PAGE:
If you are an "oldie" like me, you probably find yourself using the term "young people" more often every day, but you also probably remember crisis communications being an exception rather than an everyday occurrence.
The advent of the Interweb, along with e-mail, blogs and now social networks, has meant that new previously unseen crises (or maybe we should call them issues) emerge on a more regular basis than ever before. A mis-sent e-mail or a rumour on a blog create a growing number of issues or crises every day.
But this isn’t just a corporate issue. Oh no. This is a personal issue also.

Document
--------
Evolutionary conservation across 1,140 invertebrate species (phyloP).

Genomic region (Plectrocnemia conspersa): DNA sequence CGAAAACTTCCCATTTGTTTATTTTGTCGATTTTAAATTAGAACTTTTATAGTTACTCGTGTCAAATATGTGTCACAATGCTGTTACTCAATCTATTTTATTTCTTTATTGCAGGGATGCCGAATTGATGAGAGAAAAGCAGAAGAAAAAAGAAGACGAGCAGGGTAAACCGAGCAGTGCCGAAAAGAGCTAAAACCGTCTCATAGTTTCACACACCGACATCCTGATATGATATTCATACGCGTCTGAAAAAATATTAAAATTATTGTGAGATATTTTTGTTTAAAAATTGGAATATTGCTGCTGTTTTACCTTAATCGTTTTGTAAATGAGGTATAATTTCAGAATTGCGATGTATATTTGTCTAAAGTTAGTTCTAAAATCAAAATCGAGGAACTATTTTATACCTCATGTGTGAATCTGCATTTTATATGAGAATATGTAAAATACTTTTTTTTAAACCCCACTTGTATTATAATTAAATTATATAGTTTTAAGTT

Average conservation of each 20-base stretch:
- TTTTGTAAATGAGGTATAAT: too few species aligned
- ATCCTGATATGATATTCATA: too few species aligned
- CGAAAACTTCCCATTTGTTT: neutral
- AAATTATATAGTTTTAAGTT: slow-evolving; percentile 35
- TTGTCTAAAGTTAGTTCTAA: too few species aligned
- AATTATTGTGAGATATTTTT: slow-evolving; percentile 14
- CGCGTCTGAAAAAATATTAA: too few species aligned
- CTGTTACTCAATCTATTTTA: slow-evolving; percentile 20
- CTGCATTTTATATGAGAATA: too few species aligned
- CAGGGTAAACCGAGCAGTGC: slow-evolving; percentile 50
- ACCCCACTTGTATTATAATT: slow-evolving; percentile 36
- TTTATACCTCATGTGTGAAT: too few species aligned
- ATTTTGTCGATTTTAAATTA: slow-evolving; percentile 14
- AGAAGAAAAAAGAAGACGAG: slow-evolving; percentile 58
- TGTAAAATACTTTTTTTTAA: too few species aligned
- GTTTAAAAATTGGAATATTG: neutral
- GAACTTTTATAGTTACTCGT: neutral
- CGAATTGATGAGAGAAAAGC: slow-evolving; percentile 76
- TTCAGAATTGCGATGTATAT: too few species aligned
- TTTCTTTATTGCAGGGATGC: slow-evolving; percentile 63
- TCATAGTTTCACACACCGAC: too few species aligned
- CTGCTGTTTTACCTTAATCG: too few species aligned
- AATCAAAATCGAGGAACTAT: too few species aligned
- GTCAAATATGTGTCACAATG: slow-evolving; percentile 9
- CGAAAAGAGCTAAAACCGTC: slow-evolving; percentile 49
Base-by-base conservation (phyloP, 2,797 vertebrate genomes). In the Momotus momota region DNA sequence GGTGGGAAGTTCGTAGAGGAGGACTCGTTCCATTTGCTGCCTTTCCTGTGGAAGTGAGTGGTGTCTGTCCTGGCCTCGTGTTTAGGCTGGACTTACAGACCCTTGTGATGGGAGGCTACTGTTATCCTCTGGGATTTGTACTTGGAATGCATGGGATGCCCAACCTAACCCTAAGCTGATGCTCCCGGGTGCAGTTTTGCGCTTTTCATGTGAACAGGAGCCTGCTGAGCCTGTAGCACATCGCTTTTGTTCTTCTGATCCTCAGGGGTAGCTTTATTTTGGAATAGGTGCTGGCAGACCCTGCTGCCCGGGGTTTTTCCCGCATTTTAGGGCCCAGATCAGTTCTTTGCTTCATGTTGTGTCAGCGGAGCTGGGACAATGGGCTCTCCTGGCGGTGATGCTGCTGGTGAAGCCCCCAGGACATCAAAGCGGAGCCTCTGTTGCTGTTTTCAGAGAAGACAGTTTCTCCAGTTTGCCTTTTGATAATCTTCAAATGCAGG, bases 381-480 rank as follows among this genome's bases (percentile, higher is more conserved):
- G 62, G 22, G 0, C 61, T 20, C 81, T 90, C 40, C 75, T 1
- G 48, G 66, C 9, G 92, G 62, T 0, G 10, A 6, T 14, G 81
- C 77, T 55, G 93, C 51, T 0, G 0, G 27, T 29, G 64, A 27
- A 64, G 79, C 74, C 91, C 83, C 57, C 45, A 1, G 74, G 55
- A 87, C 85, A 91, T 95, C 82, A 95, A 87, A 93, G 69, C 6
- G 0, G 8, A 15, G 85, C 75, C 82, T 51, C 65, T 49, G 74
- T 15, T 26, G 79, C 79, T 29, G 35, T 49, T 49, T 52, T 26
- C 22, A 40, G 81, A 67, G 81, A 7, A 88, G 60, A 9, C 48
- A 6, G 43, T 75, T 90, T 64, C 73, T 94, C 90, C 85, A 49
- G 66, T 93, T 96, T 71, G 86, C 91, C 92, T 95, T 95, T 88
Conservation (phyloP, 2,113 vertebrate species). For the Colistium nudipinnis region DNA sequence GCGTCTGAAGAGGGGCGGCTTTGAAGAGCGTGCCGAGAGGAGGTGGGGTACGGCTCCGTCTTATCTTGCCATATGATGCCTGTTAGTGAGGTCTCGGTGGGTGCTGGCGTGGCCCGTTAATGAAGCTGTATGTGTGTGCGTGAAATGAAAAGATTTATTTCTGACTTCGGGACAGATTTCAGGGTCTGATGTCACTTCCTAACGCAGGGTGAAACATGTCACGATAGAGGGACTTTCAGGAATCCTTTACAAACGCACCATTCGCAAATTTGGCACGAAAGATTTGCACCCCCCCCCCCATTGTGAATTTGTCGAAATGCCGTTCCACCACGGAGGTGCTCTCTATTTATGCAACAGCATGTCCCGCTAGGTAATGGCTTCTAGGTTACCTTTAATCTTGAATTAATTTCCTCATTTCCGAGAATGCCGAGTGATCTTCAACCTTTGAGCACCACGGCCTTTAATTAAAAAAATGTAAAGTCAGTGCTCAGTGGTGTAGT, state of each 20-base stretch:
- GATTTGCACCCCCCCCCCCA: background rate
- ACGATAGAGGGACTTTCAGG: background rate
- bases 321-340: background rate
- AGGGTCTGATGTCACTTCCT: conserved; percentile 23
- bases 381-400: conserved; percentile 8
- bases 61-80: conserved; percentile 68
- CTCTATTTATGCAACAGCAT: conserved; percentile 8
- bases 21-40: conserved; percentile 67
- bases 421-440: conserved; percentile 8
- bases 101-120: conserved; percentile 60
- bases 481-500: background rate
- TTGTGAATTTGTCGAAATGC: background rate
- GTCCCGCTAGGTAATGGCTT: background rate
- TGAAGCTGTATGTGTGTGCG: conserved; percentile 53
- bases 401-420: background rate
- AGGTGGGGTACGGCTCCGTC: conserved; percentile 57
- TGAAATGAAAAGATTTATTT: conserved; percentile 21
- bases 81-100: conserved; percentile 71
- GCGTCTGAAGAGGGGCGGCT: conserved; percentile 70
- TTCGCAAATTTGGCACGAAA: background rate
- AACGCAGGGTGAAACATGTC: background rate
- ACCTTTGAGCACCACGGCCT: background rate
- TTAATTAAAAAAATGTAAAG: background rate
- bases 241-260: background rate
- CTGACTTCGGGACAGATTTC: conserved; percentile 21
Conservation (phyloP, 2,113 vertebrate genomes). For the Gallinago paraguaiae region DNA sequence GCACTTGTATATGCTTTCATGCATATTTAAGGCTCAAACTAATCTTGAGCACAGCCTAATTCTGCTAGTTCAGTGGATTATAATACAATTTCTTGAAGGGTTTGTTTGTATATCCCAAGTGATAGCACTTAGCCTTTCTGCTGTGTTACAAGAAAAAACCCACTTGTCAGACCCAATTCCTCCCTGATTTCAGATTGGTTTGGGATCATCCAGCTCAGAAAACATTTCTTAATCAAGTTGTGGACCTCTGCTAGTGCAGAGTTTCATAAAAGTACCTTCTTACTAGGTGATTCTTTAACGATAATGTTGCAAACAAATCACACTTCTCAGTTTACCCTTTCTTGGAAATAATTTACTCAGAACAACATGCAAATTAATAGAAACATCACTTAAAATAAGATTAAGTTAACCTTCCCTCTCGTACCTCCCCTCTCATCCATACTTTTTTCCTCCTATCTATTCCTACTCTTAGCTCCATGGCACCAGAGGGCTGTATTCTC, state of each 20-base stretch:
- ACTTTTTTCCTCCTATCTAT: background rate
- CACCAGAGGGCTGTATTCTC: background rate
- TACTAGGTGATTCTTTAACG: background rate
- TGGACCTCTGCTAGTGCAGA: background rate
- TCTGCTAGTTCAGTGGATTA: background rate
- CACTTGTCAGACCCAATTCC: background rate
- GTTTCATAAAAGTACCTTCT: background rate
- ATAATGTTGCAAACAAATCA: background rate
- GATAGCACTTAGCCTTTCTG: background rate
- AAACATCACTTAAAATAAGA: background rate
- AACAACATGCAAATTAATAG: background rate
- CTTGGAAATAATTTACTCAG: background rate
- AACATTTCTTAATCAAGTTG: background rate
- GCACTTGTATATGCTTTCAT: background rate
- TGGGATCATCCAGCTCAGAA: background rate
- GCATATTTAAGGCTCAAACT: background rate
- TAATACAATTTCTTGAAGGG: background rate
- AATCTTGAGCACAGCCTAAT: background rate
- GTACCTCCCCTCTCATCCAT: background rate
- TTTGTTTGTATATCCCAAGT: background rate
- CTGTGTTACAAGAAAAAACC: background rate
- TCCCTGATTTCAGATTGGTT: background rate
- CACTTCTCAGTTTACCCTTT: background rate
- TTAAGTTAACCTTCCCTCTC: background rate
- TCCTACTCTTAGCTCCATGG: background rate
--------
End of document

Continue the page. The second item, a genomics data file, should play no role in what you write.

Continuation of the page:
Valleywag has an interesting story [via Peter Shankman] on how a bank worker told his boss that he wouldn’t be able to come to work because "something came up at home". The only problem was that the "something" was a party and he posted photos on his social network page, which of course was accessible to everyone…. including his boss.
It’s an interesting development.
A University lecturer told me earlier this year that students often look for deadline extensions on work because they’ve been "sick" only for their social network pages to tell a different story.
There’s no doubt organisations are facing more "issues" thanks to the Interweb, but the issue of "personal branding" should also be a concern for everyone. What you publish, others can read, whether that’s a blog, a comment or a social network. What do the search engines say about you?
I think we can expect more of this in the future.